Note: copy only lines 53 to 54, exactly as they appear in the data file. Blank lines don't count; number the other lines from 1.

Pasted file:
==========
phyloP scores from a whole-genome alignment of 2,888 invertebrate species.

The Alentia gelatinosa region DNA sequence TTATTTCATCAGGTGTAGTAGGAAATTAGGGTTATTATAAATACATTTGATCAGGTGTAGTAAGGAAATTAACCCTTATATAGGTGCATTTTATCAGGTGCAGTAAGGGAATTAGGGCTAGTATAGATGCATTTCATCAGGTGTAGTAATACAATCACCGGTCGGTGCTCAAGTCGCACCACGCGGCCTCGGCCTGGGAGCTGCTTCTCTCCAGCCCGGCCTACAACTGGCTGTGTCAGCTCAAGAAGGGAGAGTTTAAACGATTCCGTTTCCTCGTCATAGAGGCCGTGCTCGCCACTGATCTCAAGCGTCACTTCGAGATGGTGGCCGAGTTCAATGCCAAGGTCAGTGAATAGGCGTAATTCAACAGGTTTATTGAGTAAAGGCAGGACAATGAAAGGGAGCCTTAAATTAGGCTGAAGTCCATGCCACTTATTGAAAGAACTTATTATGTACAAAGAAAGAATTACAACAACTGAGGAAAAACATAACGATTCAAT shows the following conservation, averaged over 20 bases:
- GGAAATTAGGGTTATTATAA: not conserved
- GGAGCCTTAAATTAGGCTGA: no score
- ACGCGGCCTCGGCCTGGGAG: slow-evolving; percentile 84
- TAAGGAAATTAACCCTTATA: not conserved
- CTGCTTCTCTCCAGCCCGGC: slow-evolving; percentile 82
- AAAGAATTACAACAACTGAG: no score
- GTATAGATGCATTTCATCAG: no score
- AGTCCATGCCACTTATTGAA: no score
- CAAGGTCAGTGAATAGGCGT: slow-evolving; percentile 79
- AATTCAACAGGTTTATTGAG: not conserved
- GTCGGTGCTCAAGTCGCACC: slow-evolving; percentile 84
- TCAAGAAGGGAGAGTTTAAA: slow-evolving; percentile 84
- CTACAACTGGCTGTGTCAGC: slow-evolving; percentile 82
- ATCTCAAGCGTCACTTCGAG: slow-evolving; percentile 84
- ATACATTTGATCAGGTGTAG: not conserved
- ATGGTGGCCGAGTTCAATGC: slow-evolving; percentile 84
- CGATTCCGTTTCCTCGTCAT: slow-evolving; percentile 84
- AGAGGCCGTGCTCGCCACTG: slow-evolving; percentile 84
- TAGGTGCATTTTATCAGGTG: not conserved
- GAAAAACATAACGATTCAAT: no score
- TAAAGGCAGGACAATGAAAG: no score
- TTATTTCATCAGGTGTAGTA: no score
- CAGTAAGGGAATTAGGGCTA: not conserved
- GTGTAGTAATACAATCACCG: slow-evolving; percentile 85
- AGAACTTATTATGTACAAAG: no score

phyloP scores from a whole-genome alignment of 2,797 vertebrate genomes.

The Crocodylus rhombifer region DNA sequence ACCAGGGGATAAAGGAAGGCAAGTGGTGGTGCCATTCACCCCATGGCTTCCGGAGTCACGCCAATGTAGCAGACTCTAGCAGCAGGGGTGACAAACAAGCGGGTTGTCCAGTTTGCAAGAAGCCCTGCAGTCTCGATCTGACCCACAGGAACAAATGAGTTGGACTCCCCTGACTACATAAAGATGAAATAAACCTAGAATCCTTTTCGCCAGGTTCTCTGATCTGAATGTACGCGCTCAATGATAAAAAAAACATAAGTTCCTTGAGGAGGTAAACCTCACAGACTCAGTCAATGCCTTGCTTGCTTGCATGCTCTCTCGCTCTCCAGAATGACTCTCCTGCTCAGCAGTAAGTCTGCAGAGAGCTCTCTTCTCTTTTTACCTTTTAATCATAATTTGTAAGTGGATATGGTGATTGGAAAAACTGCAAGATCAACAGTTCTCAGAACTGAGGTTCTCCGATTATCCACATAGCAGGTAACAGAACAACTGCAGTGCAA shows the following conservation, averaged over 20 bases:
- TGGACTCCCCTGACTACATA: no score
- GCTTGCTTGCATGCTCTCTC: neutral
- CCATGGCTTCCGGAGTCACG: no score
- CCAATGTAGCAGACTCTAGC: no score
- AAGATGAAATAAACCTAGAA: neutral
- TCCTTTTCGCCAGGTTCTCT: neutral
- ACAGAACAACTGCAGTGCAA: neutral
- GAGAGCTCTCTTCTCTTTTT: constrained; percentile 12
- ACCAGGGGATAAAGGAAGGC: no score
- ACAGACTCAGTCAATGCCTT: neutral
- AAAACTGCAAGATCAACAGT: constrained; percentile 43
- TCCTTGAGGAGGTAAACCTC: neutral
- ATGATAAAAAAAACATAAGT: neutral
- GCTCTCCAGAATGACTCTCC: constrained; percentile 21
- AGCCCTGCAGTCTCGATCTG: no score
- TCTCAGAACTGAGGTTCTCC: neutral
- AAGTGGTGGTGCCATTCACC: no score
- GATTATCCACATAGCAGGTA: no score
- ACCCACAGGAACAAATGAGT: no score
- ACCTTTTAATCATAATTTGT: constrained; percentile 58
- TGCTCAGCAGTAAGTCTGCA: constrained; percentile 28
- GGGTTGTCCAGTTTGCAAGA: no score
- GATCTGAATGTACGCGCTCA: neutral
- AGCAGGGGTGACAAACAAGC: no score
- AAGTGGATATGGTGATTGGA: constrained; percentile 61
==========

- AGCAGGGGTGACAAACAAGC: no score
- AAGTGGATATGGTGATTGGA: constrained; percentile 61